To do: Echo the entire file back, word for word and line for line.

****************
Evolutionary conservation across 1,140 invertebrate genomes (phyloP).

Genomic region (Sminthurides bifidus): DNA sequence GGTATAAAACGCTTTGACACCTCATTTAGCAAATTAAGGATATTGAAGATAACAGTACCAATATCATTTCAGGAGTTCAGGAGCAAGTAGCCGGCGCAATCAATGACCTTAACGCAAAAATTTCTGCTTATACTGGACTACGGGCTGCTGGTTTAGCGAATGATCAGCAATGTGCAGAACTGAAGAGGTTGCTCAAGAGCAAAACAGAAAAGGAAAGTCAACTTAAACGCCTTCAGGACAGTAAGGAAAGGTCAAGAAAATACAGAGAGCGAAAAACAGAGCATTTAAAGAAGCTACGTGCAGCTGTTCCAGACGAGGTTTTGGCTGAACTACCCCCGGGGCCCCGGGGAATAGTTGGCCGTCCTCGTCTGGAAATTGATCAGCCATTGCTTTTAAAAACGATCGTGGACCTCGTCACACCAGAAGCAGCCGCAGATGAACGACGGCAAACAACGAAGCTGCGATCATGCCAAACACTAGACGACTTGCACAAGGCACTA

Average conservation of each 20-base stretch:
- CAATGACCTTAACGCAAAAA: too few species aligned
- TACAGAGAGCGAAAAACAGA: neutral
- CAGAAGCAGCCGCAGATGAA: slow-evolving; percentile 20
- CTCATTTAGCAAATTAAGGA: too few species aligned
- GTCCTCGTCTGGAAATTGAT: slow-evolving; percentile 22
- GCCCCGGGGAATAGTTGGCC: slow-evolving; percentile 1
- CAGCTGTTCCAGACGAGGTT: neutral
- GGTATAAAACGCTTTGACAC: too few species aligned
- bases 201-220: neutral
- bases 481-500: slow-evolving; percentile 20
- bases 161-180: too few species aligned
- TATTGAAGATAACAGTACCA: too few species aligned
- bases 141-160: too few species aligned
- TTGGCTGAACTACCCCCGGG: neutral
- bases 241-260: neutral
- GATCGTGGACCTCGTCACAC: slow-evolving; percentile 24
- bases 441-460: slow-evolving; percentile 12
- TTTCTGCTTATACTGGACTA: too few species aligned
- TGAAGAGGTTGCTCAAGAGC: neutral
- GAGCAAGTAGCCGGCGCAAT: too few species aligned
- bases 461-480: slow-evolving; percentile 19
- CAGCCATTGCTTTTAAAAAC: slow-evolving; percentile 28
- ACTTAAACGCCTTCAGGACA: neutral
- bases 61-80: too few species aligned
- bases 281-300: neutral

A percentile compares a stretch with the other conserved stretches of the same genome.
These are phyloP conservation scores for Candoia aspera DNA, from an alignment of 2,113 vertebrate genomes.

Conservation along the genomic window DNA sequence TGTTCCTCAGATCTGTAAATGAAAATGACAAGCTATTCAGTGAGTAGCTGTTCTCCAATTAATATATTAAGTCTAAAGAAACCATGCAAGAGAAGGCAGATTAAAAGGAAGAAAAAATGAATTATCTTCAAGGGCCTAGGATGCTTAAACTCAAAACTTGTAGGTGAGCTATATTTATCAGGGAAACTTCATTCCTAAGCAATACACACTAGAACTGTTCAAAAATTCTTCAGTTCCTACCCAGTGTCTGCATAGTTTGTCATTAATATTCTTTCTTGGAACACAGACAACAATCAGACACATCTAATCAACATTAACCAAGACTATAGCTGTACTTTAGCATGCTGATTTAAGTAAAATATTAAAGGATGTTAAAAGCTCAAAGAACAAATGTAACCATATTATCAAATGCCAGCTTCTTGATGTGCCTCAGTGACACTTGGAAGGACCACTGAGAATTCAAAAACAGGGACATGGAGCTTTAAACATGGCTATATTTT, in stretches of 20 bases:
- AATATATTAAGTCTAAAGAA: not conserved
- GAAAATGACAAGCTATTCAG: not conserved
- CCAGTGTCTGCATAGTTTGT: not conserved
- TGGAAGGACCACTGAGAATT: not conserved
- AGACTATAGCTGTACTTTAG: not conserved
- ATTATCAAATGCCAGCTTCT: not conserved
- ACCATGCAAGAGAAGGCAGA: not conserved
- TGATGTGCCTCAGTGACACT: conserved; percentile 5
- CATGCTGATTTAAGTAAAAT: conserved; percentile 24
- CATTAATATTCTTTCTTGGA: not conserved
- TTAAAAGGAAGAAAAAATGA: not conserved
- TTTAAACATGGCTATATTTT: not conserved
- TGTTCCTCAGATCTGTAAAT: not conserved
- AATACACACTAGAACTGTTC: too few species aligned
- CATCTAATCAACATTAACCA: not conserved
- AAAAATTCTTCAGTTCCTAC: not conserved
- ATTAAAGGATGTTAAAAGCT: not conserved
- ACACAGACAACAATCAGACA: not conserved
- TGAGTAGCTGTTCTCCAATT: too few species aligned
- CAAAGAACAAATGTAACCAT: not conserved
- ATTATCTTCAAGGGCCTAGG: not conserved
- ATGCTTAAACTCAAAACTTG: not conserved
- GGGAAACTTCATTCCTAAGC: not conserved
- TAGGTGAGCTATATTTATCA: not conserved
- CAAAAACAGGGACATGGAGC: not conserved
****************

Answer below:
Evolutionary conservation across 1,140 invertebrate genomes (phyloP).

Genomic region (Sminthurides bifidus): DNA sequence GGTATAAAACGCTTTGACACCTCATTTAGCAAATTAAGGATATTGAAGATAACAGTACCAATATCATTTCAGGAGTTCAGGAGCAAGTAGCCGGCGCAATCAATGACCTTAACGCAAAAATTTCTGCTTATACTGGACTACGGGCTGCTGGTTTAGCGAATGATCAGCAATGTGCAGAACTGAAGAGGTTGCTCAAGAGCAAAACAGAAAAGGAAAGTCAACTTAAACGCCTTCAGGACAGTAAGGAAAGGTCAAGAAAATACAGAGAGCGAAAAACAGAGCATTTAAAGAAGCTACGTGCAGCTGTTCCAGACGAGGTTTTGGCTGAACTACCCCCGGGGCCCCGGGGAATAGTTGGCCGTCCTCGTCTGGAAATTGATCAGCCATTGCTTTTAAAAACGATCGTGGACCTCGTCACACCAGAAGCAGCCGCAGATGAACGACGGCAAACAACGAAGCTGCGATCATGCCAAACACTAGACGACTTGCACAAGGCACTA

Average conservation of each 20-base stretch:
- CAATGACCTTAACGCAAAAA: too few species aligned
- TACAGAGAGCGAAAAACAGA: neutral
- CAGAAGCAGCCGCAGATGAA: slow-evolving; percentile 20
- CTCATTTAGCAAATTAAGGA: too few species aligned
- GTCCTCGTCTGGAAATTGAT: slow-evolving; percentile 22
- GCCCCGGGGAATAGTTGGCC: slow-evolving; percentile 1
- CAGCTGTTCCAGACGAGGTT: neutral
- GGTATAAAACGCTTTGACAC: too few species aligned
- bases 201-220: neutral
- bases 481-500: slow-evolving; percentile 20
- bases 161-180: too few species aligned
- TATTGAAGATAACAGTACCA: too few species aligned
- bases 141-160: too few species aligned
- TTGGCTGAACTACCCCCGGG: neutral
- bases 241-260: neutral
- GATCGTGGACCTCGTCACAC: slow-evolving; percentile 24
- bases 441-460: slow-evolving; percentile 12
- TTTCTGCTTATACTGGACTA: too few species aligned
- TGAAGAGGTTGCTCAAGAGC: neutral
- GAGCAAGTAGCCGGCGCAAT: too few species aligned
- bases 461-480: slow-evolving; percentile 19
- CAGCCATTGCTTTTAAAAAC: slow-evolving; percentile 28
- ACTTAAACGCCTTCAGGACA: neutral
- bases 61-80: too few species aligned
- bases 281-300: neutral

A percentile compares a stretch with the other conserved stretches of the same genome.
These are phyloP conservation scores for Candoia aspera DNA, from an alignment of 2,113 vertebrate genomes.

Conservation along the genomic window DNA sequence TGTTCCTCAGATCTGTAAATGAAAATGACAAGCTATTCAGTGAGTAGCTGTTCTCCAATTAATATATTAAGTCTAAAGAAACCATGCAAGAGAAGGCAGATTAAAAGGAAGAAAAAATGAATTATCTTCAAGGGCCTAGGATGCTTAAACTCAAAACTTGTAGGTGAGCTATATTTATCAGGGAAACTTCATTCCTAAGCAATACACACTAGAACTGTTCAAAAATTCTTCAGTTCCTACCCAGTGTCTGCATAGTTTGTCATTAATATTCTTTCTTGGAACACAGACAACAATCAGACACATCTAATCAACATTAACCAAGACTATAGCTGTACTTTAGCATGCTGATTTAAGTAAAATATTAAAGGATGTTAAAAGCTCAAAGAACAAATGTAACCATATTATCAAATGCCAGCTTCTTGATGTGCCTCAGTGACACTTGGAAGGACCACTGAGAATTCAAAAACAGGGACATGGAGCTTTAAACATGGCTATATTTT, in stretches of 20 bases:
- AATATATTAAGTCTAAAGAA: not conserved
- GAAAATGACAAGCTATTCAG: not conserved
- CCAGTGTCTGCATAGTTTGT: not conserved
- TGGAAGGACCACTGAGAATT: not conserved
- AGACTATAGCTGTACTTTAG: not conserved
- ATTATCAAATGCCAGCTTCT: not conserved
- ACCATGCAAGAGAAGGCAGA: not conserved
- TGATGTGCCTCAGTGACACT: conserved; percentile 5
- CATGCTGATTTAAGTAAAAT: conserved; percentile 24
- CATTAATATTCTTTCTTGGA: not conserved
- TTAAAAGGAAGAAAAAATGA: not conserved
- TTTAAACATGGCTATATTTT: not conserved
- TGTTCCTCAGATCTGTAAAT: not conserved
- AATACACACTAGAACTGTTC: too few species aligned
- CATCTAATCAACATTAACCA: not conserved
- AAAAATTCTTCAGTTCCTAC: not conserved
- ATTAAAGGATGTTAAAAGCT: not conserved
- ACACAGACAACAATCAGACA: not conserved
- TGAGTAGCTGTTCTCCAATT: too few species aligned
- CAAAGAACAAATGTAACCAT: not conserved
- ATTATCTTCAAGGGCCTAGG: not conserved
- ATGCTTAAACTCAAAACTTG: not conserved
- GGGAAACTTCATTCCTAAGC: not conserved
- TAGGTGAGCTATATTTATCA: not conserved
- CAAAAACAGGGACATGGAGC: not conserved